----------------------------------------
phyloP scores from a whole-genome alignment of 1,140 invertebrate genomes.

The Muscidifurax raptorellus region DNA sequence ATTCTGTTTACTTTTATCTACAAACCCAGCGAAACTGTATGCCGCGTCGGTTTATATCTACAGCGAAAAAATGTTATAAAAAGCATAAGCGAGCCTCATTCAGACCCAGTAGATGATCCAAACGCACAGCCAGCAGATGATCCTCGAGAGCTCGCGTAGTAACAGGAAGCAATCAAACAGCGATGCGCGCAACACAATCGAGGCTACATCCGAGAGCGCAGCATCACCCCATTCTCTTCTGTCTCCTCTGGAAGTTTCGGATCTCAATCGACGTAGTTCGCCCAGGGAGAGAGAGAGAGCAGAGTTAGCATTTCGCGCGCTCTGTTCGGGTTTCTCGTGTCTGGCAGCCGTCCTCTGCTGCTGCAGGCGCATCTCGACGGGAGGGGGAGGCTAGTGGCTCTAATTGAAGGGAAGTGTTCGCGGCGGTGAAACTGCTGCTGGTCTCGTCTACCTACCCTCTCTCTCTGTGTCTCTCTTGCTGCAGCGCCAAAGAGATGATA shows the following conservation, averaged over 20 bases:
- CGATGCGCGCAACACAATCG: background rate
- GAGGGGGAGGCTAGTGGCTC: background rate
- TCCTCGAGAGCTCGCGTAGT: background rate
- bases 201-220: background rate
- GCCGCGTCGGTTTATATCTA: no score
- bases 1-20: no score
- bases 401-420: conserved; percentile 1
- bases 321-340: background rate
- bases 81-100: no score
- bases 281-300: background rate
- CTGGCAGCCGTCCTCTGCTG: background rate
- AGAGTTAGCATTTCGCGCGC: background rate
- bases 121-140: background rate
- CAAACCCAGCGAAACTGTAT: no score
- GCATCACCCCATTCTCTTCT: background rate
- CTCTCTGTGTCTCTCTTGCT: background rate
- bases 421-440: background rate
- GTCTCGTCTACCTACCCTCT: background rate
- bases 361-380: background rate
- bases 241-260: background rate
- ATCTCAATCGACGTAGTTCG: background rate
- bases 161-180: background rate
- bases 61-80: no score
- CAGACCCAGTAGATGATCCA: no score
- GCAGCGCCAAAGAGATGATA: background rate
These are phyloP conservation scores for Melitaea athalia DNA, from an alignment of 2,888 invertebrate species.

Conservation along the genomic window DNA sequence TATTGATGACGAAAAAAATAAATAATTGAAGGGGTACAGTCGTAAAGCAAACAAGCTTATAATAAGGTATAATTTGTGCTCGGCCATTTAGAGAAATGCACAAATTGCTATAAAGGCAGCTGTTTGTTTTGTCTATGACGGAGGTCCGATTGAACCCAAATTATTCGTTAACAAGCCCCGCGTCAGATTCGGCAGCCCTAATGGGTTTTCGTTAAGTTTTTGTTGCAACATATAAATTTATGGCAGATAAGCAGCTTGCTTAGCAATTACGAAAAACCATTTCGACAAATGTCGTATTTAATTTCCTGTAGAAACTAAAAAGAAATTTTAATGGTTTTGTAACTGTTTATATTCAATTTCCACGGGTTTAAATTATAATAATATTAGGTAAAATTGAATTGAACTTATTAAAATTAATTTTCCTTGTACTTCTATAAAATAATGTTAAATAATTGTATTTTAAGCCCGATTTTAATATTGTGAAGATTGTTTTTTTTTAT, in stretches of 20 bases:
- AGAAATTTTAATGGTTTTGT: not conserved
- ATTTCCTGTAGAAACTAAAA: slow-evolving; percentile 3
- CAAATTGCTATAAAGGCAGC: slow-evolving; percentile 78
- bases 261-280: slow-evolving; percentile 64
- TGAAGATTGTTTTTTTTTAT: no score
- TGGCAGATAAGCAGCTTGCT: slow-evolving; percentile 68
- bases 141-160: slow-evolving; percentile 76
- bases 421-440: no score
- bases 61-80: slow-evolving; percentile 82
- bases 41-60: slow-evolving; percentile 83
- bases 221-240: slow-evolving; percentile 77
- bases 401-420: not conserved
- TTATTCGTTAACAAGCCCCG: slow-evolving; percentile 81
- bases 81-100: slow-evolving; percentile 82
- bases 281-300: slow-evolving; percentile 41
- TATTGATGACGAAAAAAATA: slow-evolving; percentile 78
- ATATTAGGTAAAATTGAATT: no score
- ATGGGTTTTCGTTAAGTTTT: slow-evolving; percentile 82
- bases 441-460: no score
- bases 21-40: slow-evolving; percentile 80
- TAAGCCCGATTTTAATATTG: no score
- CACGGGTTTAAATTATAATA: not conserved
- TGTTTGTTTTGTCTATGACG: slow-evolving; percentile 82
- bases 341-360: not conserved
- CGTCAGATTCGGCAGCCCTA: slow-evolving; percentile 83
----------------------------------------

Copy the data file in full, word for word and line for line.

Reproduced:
phyloP scores from a whole-genome alignment of 1,140 invertebrate genomes.

The Muscidifurax raptorellus region DNA sequence ATTCTGTTTACTTTTATCTACAAACCCAGCGAAACTGTATGCCGCGTCGGTTTATATCTACAGCGAAAAAATGTTATAAAAAGCATAAGCGAGCCTCATTCAGACCCAGTAGATGATCCAAACGCACAGCCAGCAGATGATCCTCGAGAGCTCGCGTAGTAACAGGAAGCAATCAAACAGCGATGCGCGCAACACAATCGAGGCTACATCCGAGAGCGCAGCATCACCCCATTCTCTTCTGTCTCCTCTGGAAGTTTCGGATCTCAATCGACGTAGTTCGCCCAGGGAGAGAGAGAGAGCAGAGTTAGCATTTCGCGCGCTCTGTTCGGGTTTCTCGTGTCTGGCAGCCGTCCTCTGCTGCTGCAGGCGCATCTCGACGGGAGGGGGAGGCTAGTGGCTCTAATTGAAGGGAAGTGTTCGCGGCGGTGAAACTGCTGCTGGTCTCGTCTACCTACCCTCTCTCTCTGTGTCTCTCTTGCTGCAGCGCCAAAGAGATGATA shows the following conservation, averaged over 20 bases:
- CGATGCGCGCAACACAATCG: background rate
- GAGGGGGAGGCTAGTGGCTC: background rate
- TCCTCGAGAGCTCGCGTAGT: background rate
- bases 201-220: background rate
- GCCGCGTCGGTTTATATCTA: no score
- bases 1-20: no score
- bases 401-420: conserved; percentile 1
- bases 321-340: background rate
- bases 81-100: no score
- bases 281-300: background rate
- CTGGCAGCCGTCCTCTGCTG: background rate
- AGAGTTAGCATTTCGCGCGC: background rate
- bases 121-140: background rate
- CAAACCCAGCGAAACTGTAT: no score
- GCATCACCCCATTCTCTTCT: background rate
- CTCTCTGTGTCTCTCTTGCT: background rate
- bases 421-440: background rate
- GTCTCGTCTACCTACCCTCT: background rate
- bases 361-380: background rate
- bases 241-260: background rate
- ATCTCAATCGACGTAGTTCG: background rate
- bases 161-180: background rate
- bases 61-80: no score
- CAGACCCAGTAGATGATCCA: no score
- GCAGCGCCAAAGAGATGATA: background rate
These are phyloP conservation scores for Melitaea athalia DNA, from an alignment of 2,888 invertebrate species.

Conservation along the genomic window DNA sequence TATTGATGACGAAAAAAATAAATAATTGAAGGGGTACAGTCGTAAAGCAAACAAGCTTATAATAAGGTATAATTTGTGCTCGGCCATTTAGAGAAATGCACAAATTGCTATAAAGGCAGCTGTTTGTTTTGTCTATGACGGAGGTCCGATTGAACCCAAATTATTCGTTAACAAGCCCCGCGTCAGATTCGGCAGCCCTAATGGGTTTTCGTTAAGTTTTTGTTGCAACATATAAATTTATGGCAGATAAGCAGCTTGCTTAGCAATTACGAAAAACCATTTCGACAAATGTCGTATTTAATTTCCTGTAGAAACTAAAAAGAAATTTTAATGGTTTTGTAACTGTTTATATTCAATTTCCACGGGTTTAAATTATAATAATATTAGGTAAAATTGAATTGAACTTATTAAAATTAATTTTCCTTGTACTTCTATAAAATAATGTTAAATAATTGTATTTTAAGCCCGATTTTAATATTGTGAAGATTGTTTTTTTTTAT, in stretches of 20 bases:
- AGAAATTTTAATGGTTTTGT: not conserved
- ATTTCCTGTAGAAACTAAAA: slow-evolving; percentile 3
- CAAATTGCTATAAAGGCAGC: slow-evolving; percentile 78
- bases 261-280: slow-evolving; percentile 64
- TGAAGATTGTTTTTTTTTAT: no score
- TGGCAGATAAGCAGCTTGCT: slow-evolving; percentile 68
- bases 141-160: slow-evolving; percentile 76
- bases 421-440: no score
- bases 61-80: slow-evolving; percentile 82
- bases 41-60: slow-evolving; percentile 83
- bases 221-240: slow-evolving; percentile 77
- bases 401-420: not conserved
- TTATTCGTTAACAAGCCCCG: slow-evolving; percentile 81
- bases 81-100: slow-evolving; percentile 82
- bases 281-300: slow-evolving; percentile 41
- TATTGATGACGAAAAAAATA: slow-evolving; percentile 78
- ATATTAGGTAAAATTGAATT: no score
- ATGGGTTTTCGTTAAGTTTT: slow-evolving; percentile 82
- bases 441-460: no score
- bases 21-40: slow-evolving; percentile 80
- TAAGCCCGATTTTAATATTG: no score
- CACGGGTTTAAATTATAATA: not conserved
- TGTTTGTTTTGTCTATGACG: slow-evolving; percentile 82
- bases 341-360: not conserved
- CGTCAGATTCGGCAGCCCTA: slow-evolving; percentile 83